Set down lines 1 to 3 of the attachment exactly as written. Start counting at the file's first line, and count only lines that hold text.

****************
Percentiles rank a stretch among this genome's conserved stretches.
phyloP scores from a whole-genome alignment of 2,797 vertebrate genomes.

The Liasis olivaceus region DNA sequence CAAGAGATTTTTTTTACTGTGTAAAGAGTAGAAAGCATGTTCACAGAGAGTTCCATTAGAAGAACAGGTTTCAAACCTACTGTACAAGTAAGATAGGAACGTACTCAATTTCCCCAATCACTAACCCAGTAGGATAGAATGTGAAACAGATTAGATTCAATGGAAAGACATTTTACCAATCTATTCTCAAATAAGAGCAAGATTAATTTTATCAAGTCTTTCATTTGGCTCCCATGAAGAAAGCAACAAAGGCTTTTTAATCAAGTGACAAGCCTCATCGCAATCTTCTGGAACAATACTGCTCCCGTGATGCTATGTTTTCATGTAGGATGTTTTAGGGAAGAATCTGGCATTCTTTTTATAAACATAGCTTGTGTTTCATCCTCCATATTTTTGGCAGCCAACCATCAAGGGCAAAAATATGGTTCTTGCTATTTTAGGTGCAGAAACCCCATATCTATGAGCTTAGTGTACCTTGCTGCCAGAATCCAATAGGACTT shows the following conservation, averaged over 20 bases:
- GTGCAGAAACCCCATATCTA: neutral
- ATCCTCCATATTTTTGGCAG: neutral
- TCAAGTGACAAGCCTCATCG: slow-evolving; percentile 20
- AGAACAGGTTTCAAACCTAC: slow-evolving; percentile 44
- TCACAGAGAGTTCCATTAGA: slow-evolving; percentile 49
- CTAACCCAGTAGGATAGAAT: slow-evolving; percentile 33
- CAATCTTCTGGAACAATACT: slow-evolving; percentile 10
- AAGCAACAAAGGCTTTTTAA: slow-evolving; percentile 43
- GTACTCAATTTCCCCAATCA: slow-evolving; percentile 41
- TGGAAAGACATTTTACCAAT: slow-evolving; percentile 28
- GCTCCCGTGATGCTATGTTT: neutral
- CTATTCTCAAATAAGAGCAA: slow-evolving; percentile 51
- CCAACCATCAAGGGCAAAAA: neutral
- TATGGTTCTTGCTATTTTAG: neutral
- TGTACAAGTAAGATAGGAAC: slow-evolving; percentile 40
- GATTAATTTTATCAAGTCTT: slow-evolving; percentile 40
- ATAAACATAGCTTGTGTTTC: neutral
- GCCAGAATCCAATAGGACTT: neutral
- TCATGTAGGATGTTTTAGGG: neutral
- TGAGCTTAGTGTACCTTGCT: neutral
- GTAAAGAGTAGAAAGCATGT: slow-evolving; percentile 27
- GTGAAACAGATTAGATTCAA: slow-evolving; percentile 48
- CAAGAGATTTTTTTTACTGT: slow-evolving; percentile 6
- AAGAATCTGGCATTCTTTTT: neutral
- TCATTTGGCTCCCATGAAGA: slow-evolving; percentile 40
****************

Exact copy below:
Percentiles rank a stretch among this genome's conserved stretches.
phyloP scores from a whole-genome alignment of 2,797 vertebrate genomes.

The Liasis olivaceus region DNA sequence CAAGAGATTTTTTTTACTGTGTAAAGAGTAGAAAGCATGTTCACAGAGAGTTCCATTAGAAGAACAGGTTTCAAACCTACTGTACAAGTAAGATAGGAACGTACTCAATTTCCCCAATCACTAACCCAGTAGGATAGAATGTGAAACAGATTAGATTCAATGGAAAGACATTTTACCAATCTATTCTCAAATAAGAGCAAGATTAATTTTATCAAGTCTTTCATTTGGCTCCCATGAAGAAAGCAACAAAGGCTTTTTAATCAAGTGACAAGCCTCATCGCAATCTTCTGGAACAATACTGCTCCCGTGATGCTATGTTTTCATGTAGGATGTTTTAGGGAAGAATCTGGCATTCTTTTTATAAACATAGCTTGTGTTTCATCCTCCATATTTTTGGCAGCCAACCATCAAGGGCAAAAATATGGTTCTTGCTATTTTAGGTGCAGAAACCCCATATCTATGAGCTTAGTGTACCTTGCTGCCAGAATCCAATAGGACTT shows the following conservation, averaged over 20 bases: